What would you say if a graduate student or clinical fellow asked you to explain the difference between a feeding/swallowing disorder and an eating disorder for pediatric patients? As a pediatric feeding and swallowing specialists, I answer this question with, “It’s complicated.”
Often, an overriding medical issue—such as gastrointestinal issues or poor oral strength and coordination due to prematurity—causes feeding and swallowing disorders. As medical issues resolve, feeding and swallowing issues can persist. And, over time, these issues could gradually change from medically based issues to increasingly behaviorally based.
Speech-language pathologists working in pediatric dysphagia constantly assess and reassess the nature of the feeding/swallowing issues and how they change. Was the problem clearly dysphagia at first, for example, but after a few months of treatment became more of a feeding difficulty? For older children, can they now explain an overarching fear with eating?
I ask myself many questions after each outpatient visit with a patient and their family: Are there any new gastrointestinal issues? How did the appointment go? When is the next one? How was the visit to the pulmonologist? Were any tests ordered? How are things going during the school lunch time? How does intake look in this setting?
Advocating for the child by reviewing these issues with parents is an integral part of all my outpatient sessions.
Slowly, as children get older, weekly appointments become monthly and then just annual follow-ups. Perhaps Benji resolved symptoms of his pyloric stenosis (stomach issues in babies causing severe vomiting) or Macy’s bronchopulmonary dysplasia (lung disease prevalent in premature newborns) diagnosis may be less evident as lung function matured.
However, their food repertoire remains limited or they only express thin liquid from a bottle. All the negative experiences with the pain or discomfort associated with meals cause some scars.
To be the best detective in discovering if a feeding/swallowing disorder evolved into an eating disorder, try these strategies:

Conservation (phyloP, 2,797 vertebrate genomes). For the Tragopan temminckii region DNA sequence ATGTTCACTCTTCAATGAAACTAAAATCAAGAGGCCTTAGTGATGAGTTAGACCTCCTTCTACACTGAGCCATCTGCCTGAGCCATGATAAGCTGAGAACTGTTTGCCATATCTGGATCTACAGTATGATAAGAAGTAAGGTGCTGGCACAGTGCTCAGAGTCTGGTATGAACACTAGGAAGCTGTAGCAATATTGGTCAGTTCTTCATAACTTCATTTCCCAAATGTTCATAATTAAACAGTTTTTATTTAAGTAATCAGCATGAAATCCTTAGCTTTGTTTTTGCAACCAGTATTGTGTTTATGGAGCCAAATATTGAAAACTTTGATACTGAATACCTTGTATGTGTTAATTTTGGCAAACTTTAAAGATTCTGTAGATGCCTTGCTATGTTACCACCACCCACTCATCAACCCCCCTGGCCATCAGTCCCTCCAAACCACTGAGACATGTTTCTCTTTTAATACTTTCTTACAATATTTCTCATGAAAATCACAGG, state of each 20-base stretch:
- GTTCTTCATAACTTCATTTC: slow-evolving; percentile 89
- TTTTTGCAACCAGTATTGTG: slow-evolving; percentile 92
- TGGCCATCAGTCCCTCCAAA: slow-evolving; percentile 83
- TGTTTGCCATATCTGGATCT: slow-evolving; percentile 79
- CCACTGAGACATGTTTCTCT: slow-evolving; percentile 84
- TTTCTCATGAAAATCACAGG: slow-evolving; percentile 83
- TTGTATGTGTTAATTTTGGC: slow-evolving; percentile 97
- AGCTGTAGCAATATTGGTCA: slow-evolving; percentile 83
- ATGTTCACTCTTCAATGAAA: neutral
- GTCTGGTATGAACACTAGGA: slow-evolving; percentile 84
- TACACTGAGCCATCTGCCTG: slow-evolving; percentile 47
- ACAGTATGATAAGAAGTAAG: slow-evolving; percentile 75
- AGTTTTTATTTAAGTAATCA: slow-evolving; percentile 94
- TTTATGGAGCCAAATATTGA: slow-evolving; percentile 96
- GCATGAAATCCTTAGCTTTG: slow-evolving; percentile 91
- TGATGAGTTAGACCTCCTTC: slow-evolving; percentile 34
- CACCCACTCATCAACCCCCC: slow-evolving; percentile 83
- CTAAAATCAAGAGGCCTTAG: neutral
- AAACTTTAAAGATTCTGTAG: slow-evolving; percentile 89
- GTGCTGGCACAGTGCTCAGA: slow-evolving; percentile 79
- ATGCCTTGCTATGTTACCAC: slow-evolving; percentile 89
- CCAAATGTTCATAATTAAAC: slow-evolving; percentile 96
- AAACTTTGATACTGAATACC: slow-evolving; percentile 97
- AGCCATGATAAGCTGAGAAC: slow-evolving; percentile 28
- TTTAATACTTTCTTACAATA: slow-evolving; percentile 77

- Help the caregiver learn what to look for in their child’s medical changes and understand the results of testing.
- Build communication into feeding and swallowing sessions. Understanding the parents’ perspective—and the child’s if possible—should guide treatment approaches.
- Gain an understanding of those root causes and how they shaped the feeding and swallowing issues, no matter how old the child is when you start treatment.
- Be prepared to adjust treatment or make a referral as you learn new information. Parents or caregivers are probably just as—or more concerned—by any new tests or medical details. Answer their questions, share resources, and help them understand and manage their baby’s evolving diagnosis.
- Keep lines of communication open with area professionals involved in feeding and swallowing disorders. Creating an interprofessional network will help you find out the child’s medical issues and treatments, as well as be able to offer referrals you trust to the parents.
In addition to communicating with caregivers and other professionals, learning the signs and symptoms of common eating disorders helps us detect if a feeding and swallowing disorder has begun to evolve into a feeding and swallowing disorder with eating disorder components.
A great tool for this is the Diagnostic and Statistical Manual of Mental Disorders (DSM). A publication of the American Psychiatric Association, the DSM contains sets of symptoms potentially experienced by someone with an eating disorder. Those symptoms are grouped into categories by disorder to help clinicians with effective diagnoses and care of people with eating disorders. Some common examples of eating disorders include anorexia nervosa, bulimia nervosa, binge-eating disorder, pica, rumination disorder, and avoidant/restrictive food intake disorder.
Managing feeding and swallowing disorders in young children can be a complicated journey involving an ongoing recalibration of the disorder we are treating. Keeping the lines of communication open between children, parents/caregivers, and local teams of professionals is our best treatment strategy.
Jennifer Wilson, MA, CCC-SLP, is a clinical instructor at the University of Tennessee Health Science Center. She has more than 20 years’ experience serving clients with pediatric dysphagia in a variety of settings. She is also an affiliate of ASHA Special Interest Group 13, Swallowing and Swallowing Disorders. email@example.com